Curiously quiet about the string of misconduct cases, including the handling of the jailing of Captain Gillespie his ex-wife, is Sheriff Wilson himself.

In a news release Wednesday, his office announced that Deputy Ford and Officer Lewis, six-and-a-half-year and 12-year veterans of the department, respectively, have been put on administrative leave with pay as the beating and inaccurate report about it are investigated.

Wilson has cited stress as a cause of so many misconduct cases in his department. He has asserted that a newly instituted series of “wellness programs” addressing the physical, emotional, psychological and spiritual well-being of deputies is key to the solution.

As some watchdogs see it, forthrightness — not stress management — is the problem.

“As a clergy person who has tried to give this administration the benefit of the doubt, I feel such a sense of betrayal by the continued lies we are being told around the magnitude of this problem. Can it be possible that what is obvious corruption in the Detention Center has morphed into a full blown conspiracy?” said the Rev. Reginald Holmes of Denver’s New Covenant Christian Church/Alpha Omega Ministries.

“Why is there such silence and such cursory actions taken against these sworn protectors. It is as if our sworn protectors are more of a threat to community than are those incarcerated. We need protection from our protectors!”

“We aren’t getting any significant redress from our Mayor, his Administrators, the DA, or the City Council around this assault on the community,” Holmes added.

Holmes is calling for a Department of Justice investigation of Denver’s safety system.

“This administration is totally incapable of policing itself,” he said. “The only solution is for the DOJ to come in and correct and clean up this mess. This IS a mess!”

[Photo by Karen Pilling via Flickr.]

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About the Author

Susan Greene

A recovering newspaper journalist and Pulitzer finalist. Her criminal justice reporting includes “Trashing the Truth,” with Miles Moffeit, and “The Gray Box.”
susan@coloradoindependent.com | 720-295-8006 | @greeneindenver

8 Comments

  1. Will Morrison on said:

    Anybody think to check this jerk off for steroids? Or ANY cops for steroids? Seeing as how the feds estimate that 25% of cops on the street are juicing, I wouldn’t be surprised if these cops who are out beating up people for no reason and at a moment’s notice are high as a kite on steroids. NORMAL people don’t just turn around and punch people for NO reason, but those on steroids are KNOWN to do things like that.

    It’s time to start holding cops accountable for their actions, and to drug test the freaking LOT of them. They do it to us, and WE aren’t the ones who have immunity for illegal actions. Since 9-11 we’ve let cops get away with pretty much anything they want, and this is the result. Time to end that mistake.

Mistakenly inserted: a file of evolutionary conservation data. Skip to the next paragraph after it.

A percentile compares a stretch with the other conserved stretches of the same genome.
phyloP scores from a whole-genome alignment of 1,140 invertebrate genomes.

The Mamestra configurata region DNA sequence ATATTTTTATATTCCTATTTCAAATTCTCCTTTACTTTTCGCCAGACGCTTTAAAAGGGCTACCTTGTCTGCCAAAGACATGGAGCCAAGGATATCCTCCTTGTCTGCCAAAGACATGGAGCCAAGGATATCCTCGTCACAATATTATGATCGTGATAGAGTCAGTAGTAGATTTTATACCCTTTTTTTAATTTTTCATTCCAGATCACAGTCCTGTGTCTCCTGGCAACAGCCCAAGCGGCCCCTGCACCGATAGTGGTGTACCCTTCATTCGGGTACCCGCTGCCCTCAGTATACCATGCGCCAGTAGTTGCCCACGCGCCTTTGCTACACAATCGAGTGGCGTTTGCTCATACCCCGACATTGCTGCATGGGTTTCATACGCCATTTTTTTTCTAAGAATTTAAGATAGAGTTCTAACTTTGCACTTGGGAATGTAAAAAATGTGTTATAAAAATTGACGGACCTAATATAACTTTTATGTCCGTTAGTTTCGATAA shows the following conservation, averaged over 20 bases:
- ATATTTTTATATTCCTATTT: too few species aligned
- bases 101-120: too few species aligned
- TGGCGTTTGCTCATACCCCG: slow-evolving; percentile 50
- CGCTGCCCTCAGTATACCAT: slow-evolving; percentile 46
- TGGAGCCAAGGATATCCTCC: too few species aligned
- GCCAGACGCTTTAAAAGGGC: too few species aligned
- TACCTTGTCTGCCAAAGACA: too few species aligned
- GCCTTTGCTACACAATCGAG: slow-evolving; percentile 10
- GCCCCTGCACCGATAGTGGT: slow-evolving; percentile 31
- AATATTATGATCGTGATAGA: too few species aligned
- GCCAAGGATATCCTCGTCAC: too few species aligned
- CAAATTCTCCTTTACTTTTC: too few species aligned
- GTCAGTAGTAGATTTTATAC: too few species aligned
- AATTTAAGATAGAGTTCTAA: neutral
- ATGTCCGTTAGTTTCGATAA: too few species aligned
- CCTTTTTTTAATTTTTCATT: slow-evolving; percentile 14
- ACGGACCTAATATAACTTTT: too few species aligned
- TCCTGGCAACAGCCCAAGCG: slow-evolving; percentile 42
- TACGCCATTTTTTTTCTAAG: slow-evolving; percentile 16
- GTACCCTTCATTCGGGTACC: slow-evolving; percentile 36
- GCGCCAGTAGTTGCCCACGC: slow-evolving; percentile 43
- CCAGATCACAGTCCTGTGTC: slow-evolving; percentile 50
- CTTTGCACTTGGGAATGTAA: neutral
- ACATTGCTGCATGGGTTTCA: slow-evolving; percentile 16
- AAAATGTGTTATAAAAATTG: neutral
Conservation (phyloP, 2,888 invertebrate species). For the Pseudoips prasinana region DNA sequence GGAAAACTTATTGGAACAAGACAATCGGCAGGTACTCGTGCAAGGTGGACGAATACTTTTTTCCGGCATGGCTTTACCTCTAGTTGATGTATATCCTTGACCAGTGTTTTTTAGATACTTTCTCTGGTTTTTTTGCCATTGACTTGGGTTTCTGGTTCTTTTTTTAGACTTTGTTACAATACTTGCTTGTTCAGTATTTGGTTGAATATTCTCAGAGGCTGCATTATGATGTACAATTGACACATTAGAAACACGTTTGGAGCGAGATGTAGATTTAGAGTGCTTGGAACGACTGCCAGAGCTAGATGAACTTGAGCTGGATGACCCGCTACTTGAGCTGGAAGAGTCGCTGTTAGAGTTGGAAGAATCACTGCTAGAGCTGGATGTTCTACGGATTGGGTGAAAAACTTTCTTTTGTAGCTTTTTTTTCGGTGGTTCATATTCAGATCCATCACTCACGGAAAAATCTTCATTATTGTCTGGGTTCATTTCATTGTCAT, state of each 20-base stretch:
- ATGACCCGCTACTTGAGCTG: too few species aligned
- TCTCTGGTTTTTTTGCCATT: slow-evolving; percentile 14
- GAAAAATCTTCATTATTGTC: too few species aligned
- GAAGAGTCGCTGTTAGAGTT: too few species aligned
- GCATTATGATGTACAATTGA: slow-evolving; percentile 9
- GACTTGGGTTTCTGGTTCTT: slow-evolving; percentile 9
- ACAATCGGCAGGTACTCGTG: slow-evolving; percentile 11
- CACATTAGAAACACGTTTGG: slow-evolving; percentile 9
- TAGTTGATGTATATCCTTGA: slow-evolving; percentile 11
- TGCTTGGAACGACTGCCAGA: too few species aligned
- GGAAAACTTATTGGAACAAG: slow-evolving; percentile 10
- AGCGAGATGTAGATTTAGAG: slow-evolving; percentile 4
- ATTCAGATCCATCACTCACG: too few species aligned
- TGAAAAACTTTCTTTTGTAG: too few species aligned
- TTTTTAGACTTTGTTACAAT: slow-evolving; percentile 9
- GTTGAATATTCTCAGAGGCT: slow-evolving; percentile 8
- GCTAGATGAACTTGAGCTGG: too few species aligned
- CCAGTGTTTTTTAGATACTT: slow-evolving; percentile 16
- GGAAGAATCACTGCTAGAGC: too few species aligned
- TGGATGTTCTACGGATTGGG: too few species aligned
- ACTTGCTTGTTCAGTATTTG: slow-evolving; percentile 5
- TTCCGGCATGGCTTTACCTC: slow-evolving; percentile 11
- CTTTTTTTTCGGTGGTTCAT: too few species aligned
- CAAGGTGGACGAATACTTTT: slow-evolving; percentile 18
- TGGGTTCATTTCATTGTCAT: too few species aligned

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  4. What is the Really Happening on said:

    I am concerned about the current atmosphere of “trial by press”. This article is prime example.

    Any investigation takes a lot of time. Video feeds from multiple cameras need to be studied frame by frame. Interviews need to be conducted and reports need to be read. Investigators need to find out what happened before and after the incident. Taking the time necessary to do this does not me there is a cover up.

    Clearly, however, Susan Green has already condemned the officers involved before due process has been achieved.

    And by the way, what are the “other channels” that she got her video from? She obviously does not have official authorization for it. Who is doing the manipulating here?

    I am not defending these Deputies innocents or guilt. But to infer that any outcome other than guilty is a coverup before the case has been fully investigated is irresponsible.

    Like any one else charged with a crime or rule violation, these Deputies need their day in court or to sit before a disciplinary board where all of the facts can be presented before being found guilty.

  5. g on said:

    Really “what is really happening”?

    The LEO walked over and decked the guy. What more is there to see.

    Likely that the person was taunting him but cops can’t just beat people. If I or you had done the same we would be jailed. And why the heii does the reporter need “official authorization”? That’s nuts.